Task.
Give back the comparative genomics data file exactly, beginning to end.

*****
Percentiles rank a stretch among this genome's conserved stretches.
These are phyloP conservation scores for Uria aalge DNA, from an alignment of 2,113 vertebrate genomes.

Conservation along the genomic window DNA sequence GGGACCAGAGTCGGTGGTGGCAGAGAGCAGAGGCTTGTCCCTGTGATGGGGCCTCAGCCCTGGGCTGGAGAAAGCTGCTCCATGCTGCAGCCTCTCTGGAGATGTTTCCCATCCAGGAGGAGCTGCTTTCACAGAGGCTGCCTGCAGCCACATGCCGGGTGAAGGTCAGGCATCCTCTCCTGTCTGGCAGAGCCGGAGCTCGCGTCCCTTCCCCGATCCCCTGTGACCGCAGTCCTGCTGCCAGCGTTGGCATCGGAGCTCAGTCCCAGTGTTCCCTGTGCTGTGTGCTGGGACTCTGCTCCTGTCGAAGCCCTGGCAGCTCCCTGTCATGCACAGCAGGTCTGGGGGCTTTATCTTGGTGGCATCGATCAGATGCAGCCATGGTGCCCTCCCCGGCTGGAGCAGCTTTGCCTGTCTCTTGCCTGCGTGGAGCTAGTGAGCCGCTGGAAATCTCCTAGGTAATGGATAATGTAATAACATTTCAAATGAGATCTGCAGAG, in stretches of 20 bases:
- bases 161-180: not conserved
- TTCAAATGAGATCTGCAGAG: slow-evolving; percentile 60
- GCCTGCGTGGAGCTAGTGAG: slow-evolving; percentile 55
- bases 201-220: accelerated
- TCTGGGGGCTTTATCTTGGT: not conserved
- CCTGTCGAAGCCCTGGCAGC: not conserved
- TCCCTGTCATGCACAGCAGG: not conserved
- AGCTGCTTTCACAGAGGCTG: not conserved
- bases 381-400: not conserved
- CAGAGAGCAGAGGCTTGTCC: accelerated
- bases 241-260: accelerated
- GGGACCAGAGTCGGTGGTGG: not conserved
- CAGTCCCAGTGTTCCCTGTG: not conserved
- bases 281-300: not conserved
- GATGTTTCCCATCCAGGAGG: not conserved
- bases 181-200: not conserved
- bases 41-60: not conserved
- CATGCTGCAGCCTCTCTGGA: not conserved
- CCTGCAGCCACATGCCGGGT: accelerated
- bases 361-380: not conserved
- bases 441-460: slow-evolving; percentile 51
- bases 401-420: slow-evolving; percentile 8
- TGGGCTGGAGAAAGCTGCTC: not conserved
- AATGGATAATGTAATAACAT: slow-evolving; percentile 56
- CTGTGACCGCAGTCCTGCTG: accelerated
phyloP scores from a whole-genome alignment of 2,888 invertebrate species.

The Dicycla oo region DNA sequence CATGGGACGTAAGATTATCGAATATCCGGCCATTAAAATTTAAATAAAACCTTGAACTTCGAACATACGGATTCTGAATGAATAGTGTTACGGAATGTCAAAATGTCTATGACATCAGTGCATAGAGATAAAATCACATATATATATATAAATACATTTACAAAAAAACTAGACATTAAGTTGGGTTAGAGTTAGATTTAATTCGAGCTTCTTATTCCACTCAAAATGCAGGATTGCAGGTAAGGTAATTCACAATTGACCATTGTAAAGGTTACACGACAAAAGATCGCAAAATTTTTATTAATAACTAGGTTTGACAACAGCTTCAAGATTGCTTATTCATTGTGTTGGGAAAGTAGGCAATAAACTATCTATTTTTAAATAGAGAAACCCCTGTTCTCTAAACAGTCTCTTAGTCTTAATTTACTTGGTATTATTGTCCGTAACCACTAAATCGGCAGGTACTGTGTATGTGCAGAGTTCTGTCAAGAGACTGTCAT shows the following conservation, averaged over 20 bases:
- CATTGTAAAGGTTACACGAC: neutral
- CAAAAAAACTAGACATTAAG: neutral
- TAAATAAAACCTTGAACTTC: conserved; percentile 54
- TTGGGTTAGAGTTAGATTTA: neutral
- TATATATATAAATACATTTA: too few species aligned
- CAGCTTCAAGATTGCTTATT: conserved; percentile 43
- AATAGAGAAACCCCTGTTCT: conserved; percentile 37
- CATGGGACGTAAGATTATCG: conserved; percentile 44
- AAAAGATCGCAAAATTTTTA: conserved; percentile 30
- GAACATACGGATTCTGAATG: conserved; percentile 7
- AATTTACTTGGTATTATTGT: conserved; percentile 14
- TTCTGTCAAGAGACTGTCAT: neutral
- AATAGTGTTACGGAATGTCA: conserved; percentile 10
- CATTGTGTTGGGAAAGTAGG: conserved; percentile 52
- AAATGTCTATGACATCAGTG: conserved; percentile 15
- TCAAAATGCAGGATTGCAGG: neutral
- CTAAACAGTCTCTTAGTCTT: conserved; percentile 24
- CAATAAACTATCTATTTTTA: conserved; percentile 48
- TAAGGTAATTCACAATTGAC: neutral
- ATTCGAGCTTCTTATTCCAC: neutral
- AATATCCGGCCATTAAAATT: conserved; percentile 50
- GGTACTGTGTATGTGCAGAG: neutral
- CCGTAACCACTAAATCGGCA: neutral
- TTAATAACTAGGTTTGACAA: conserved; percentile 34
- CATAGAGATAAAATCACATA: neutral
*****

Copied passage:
Percentiles rank a stretch among this genome's conserved stretches.
These are phyloP conservation scores for Uria aalge DNA, from an alignment of 2,113 vertebrate genomes.

Conservation along the genomic window DNA sequence GGGACCAGAGTCGGTGGTGGCAGAGAGCAGAGGCTTGTCCCTGTGATGGGGCCTCAGCCCTGGGCTGGAGAAAGCTGCTCCATGCTGCAGCCTCTCTGGAGATGTTTCCCATCCAGGAGGAGCTGCTTTCACAGAGGCTGCCTGCAGCCACATGCCGGGTGAAGGTCAGGCATCCTCTCCTGTCTGGCAGAGCCGGAGCTCGCGTCCCTTCCCCGATCCCCTGTGACCGCAGTCCTGCTGCCAGCGTTGGCATCGGAGCTCAGTCCCAGTGTTCCCTGTGCTGTGTGCTGGGACTCTGCTCCTGTCGAAGCCCTGGCAGCTCCCTGTCATGCACAGCAGGTCTGGGGGCTTTATCTTGGTGGCATCGATCAGATGCAGCCATGGTGCCCTCCCCGGCTGGAGCAGCTTTGCCTGTCTCTTGCCTGCGTGGAGCTAGTGAGCCGCTGGAAATCTCCTAGGTAATGGATAATGTAATAACATTTCAAATGAGATCTGCAGAG, in stretches of 20 bases:
- bases 161-180: not conserved
- TTCAAATGAGATCTGCAGAG: slow-evolving; percentile 60
- GCCTGCGTGGAGCTAGTGAG: slow-evolving; percentile 55
- bases 201-220: accelerated
- TCTGGGGGCTTTATCTTGGT: not conserved
- CCTGTCGAAGCCCTGGCAGC: not conserved
- TCCCTGTCATGCACAGCAGG: not conserved
- AGCTGCTTTCACAGAGGCTG: not conserved
- bases 381-400: not conserved
- CAGAGAGCAGAGGCTTGTCC: accelerated
- bases 241-260: accelerated
- GGGACCAGAGTCGGTGGTGG: not conserved
- CAGTCCCAGTGTTCCCTGTG: not conserved
- bases 281-300: not conserved
- GATGTTTCCCATCCAGGAGG: not conserved
- bases 181-200: not conserved
- bases 41-60: not conserved
- CATGCTGCAGCCTCTCTGGA: not conserved
- CCTGCAGCCACATGCCGGGT: accelerated
- bases 361-380: not conserved
- bases 441-460: slow-evolving; percentile 51
- bases 401-420: slow-evolving; percentile 8
- TGGGCTGGAGAAAGCTGCTC: not conserved
- AATGGATAATGTAATAACAT: slow-evolving; percentile 56
- CTGTGACCGCAGTCCTGCTG: accelerated
phyloP scores from a whole-genome alignment of 2,888 invertebrate species.

The Dicycla oo region DNA sequence CATGGGACGTAAGATTATCGAATATCCGGCCATTAAAATTTAAATAAAACCTTGAACTTCGAACATACGGATTCTGAATGAATAGTGTTACGGAATGTCAAAATGTCTATGACATCAGTGCATAGAGATAAAATCACATATATATATATAAATACATTTACAAAAAAACTAGACATTAAGTTGGGTTAGAGTTAGATTTAATTCGAGCTTCTTATTCCACTCAAAATGCAGGATTGCAGGTAAGGTAATTCACAATTGACCATTGTAAAGGTTACACGACAAAAGATCGCAAAATTTTTATTAATAACTAGGTTTGACAACAGCTTCAAGATTGCTTATTCATTGTGTTGGGAAAGTAGGCAATAAACTATCTATTTTTAAATAGAGAAACCCCTGTTCTCTAAACAGTCTCTTAGTCTTAATTTACTTGGTATTATTGTCCGTAACCACTAAATCGGCAGGTACTGTGTATGTGCAGAGTTCTGTCAAGAGACTGTCAT shows the following conservation, averaged over 20 bases:
- CATTGTAAAGGTTACACGAC: neutral
- CAAAAAAACTAGACATTAAG: neutral
- TAAATAAAACCTTGAACTTC: conserved; percentile 54
- TTGGGTTAGAGTTAGATTTA: neutral
- TATATATATAAATACATTTA: too few species aligned
- CAGCTTCAAGATTGCTTATT: conserved; percentile 43
- AATAGAGAAACCCCTGTTCT: conserved; percentile 37
- CATGGGACGTAAGATTATCG: conserved; percentile 44
- AAAAGATCGCAAAATTTTTA: conserved; percentile 30
- GAACATACGGATTCTGAATG: conserved; percentile 7
- AATTTACTTGGTATTATTGT: conserved; percentile 14
- TTCTGTCAAGAGACTGTCAT: neutral
- AATAGTGTTACGGAATGTCA: conserved; percentile 10
- CATTGTGTTGGGAAAGTAGG: conserved; percentile 52
- AAATGTCTATGACATCAGTG: conserved; percentile 15
- TCAAAATGCAGGATTGCAGG: neutral
- CTAAACAGTCTCTTAGTCTT: conserved; percentile 24
- CAATAAACTATCTATTTTTA: conserved; percentile 48
- TAAGGTAATTCACAATTGAC: neutral
- ATTCGAGCTTCTTATTCCAC: neutral
- AATATCCGGCCATTAAAATT: conserved; percentile 50
- GGTACTGTGTATGTGCAGAG: neutral
- CCGTAACCACTAAATCGGCA: neutral
- TTAATAACTAGGTTTGACAA: conserved; percentile 34
- CATAGAGATAAAATCACATA: neutral